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Jury Awards $25M to Plaintiffs in Nissan Defective Infiniti QX56 SUV Braking System Lawsuit


This is a settlement for the Automotive lawsuit.

Santa Clara, CA: A $25 million settlement was awarded to surviving family who suffered the loss of their mother and her two daughters who were killed in 2012 when a Nissan Infiniti QX56 SUV crashed into the family’s minivan in a Hollywood intersection. The Nissan SUV had a defective braking system.

Nissan faced claims from both the driver of the SUV, Solomon Mathenge, and the family of Saida Mendez, and her two children, Hilda and Stephanie Cruz. The jury returned a verdict finding the fatal accident was 100 percent attributable to the defective Nissan braking system in the Infiniti SUV. Further, the jury found that Nissan had been negligent in not recalling the vehicle.

Although Mathenge was charged with manslaughter after the crash, the charges were dropped following the settlement Nissan defective brake system class action lawsuit filed against Nissan. That class action alleged the software braking system in certain of Nissan’s vehicles was prone to sudden failure, and inspection of Mathenge’s QX56 revealed it had suffered that very same software error, according to the plaintiffs’ trial brief.

The trial consolidated the claims made by the deceased children’s father, Hilario Cruz, the deceased mother’s surviving daughter, Araceli Mendez, and her mother, Juana de la Cruz Bernardino, with Mathenge’s claims.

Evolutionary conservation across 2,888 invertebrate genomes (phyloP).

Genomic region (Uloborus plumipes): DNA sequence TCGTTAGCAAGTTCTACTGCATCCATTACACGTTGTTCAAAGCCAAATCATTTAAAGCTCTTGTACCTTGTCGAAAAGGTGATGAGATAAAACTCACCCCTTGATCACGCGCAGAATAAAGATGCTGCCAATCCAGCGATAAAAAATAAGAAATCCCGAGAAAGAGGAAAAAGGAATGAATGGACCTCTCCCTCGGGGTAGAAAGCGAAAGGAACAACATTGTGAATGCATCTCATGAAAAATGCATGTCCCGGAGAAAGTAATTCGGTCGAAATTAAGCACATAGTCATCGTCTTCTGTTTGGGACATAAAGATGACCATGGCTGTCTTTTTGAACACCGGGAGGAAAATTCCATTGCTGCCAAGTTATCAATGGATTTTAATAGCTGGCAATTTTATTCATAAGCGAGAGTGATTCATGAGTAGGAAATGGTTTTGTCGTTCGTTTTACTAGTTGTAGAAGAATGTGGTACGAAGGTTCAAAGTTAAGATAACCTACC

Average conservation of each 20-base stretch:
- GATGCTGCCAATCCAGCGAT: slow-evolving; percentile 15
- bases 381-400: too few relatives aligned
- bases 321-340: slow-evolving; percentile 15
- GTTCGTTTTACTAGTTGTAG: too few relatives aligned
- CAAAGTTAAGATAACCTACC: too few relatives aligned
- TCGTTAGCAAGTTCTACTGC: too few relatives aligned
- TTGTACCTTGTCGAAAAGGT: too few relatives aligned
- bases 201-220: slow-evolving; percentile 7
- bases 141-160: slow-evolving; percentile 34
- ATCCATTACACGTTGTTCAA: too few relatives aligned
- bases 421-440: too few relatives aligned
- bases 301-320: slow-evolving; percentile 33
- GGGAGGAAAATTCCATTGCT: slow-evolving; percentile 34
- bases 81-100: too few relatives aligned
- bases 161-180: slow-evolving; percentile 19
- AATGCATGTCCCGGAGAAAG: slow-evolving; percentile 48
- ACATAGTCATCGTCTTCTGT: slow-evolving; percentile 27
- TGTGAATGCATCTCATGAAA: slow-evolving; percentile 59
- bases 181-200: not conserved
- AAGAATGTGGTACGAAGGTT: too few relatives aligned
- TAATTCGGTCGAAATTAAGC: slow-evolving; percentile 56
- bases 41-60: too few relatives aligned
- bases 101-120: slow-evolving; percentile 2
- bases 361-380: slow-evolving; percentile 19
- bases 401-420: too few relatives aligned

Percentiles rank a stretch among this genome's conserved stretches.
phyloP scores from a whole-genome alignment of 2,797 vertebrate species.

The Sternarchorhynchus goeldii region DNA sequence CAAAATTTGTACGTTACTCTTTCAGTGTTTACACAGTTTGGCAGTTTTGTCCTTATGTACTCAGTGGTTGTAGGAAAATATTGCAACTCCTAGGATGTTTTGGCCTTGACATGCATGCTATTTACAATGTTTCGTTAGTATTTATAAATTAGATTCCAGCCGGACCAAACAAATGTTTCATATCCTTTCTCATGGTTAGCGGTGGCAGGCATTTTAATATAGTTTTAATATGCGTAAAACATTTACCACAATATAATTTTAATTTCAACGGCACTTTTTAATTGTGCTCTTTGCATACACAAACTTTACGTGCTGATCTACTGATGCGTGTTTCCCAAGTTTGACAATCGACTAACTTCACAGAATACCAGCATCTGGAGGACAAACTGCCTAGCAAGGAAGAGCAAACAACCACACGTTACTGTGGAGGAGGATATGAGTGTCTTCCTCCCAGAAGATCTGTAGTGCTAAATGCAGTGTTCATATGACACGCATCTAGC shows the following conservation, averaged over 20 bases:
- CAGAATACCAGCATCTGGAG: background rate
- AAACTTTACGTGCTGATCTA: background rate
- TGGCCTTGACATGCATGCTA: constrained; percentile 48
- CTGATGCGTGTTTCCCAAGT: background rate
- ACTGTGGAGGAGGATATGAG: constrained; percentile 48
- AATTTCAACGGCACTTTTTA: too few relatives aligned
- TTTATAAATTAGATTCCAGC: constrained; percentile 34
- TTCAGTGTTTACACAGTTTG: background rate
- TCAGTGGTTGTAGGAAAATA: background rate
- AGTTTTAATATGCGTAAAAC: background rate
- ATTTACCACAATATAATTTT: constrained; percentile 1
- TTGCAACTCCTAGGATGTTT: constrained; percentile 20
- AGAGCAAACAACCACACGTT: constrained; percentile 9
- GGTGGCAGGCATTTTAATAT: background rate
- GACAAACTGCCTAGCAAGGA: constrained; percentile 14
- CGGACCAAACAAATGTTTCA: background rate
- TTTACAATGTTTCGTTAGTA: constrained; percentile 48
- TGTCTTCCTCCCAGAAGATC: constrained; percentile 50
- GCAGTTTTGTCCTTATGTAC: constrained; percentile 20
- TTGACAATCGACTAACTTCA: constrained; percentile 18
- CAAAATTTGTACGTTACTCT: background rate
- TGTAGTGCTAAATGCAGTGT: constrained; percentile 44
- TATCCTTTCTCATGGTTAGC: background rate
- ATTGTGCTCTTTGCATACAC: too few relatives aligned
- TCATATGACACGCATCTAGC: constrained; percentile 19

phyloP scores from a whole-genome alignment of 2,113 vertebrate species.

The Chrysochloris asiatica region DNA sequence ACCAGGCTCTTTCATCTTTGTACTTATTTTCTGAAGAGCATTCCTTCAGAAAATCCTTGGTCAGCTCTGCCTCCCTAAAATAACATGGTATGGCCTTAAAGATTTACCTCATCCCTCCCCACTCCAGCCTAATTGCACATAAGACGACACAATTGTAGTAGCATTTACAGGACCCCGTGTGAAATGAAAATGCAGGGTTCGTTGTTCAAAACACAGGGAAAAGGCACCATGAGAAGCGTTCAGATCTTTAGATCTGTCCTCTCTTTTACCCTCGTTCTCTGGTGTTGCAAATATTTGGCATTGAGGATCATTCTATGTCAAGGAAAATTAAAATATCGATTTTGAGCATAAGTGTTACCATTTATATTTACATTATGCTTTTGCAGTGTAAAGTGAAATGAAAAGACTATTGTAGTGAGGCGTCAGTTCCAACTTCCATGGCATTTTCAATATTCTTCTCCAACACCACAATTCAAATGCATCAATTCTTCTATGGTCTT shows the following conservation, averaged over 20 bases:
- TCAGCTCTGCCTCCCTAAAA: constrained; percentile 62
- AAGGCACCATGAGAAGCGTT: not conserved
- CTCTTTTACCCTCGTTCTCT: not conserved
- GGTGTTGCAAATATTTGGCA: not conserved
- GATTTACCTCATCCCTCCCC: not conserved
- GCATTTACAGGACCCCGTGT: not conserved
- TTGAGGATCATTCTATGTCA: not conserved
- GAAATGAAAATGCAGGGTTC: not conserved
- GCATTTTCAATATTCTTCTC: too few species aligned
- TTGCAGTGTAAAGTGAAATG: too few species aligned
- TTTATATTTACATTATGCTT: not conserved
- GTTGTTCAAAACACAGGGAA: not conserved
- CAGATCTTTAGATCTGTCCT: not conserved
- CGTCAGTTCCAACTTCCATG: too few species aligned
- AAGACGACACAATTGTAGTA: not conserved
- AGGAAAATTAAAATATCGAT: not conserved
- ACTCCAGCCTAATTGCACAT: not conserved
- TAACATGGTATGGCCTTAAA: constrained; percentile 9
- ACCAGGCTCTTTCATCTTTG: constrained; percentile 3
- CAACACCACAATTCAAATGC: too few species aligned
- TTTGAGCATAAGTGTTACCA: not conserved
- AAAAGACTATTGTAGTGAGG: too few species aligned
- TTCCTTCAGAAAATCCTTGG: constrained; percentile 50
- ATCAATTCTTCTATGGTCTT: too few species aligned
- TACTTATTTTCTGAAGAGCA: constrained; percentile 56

The jury awarded Hilario Cruz $14 million in non-economic damages for the deaths of his daughters, and $7 million to Araceli Mendez for the loss of her mother and a further $431,000 for the loss financial support, gifts and household services she would have received from her mother had she not been killed. Mathenge was awarded $3.5 million in damages.

The award was significantly less than the amount plaintiffs’ attorneys were seeking. They had asked the jury to find Nissan guilty of malice, as the company was aware of the defect and its danger, but refused to recall the affected vehicles. However, the jury found Nissan did not act with malice.

The case is Cruz v. Nissan North America, et al., case number BC493949, in the Superior Court of California for Los Angeles County.

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Published on Jul-24-17


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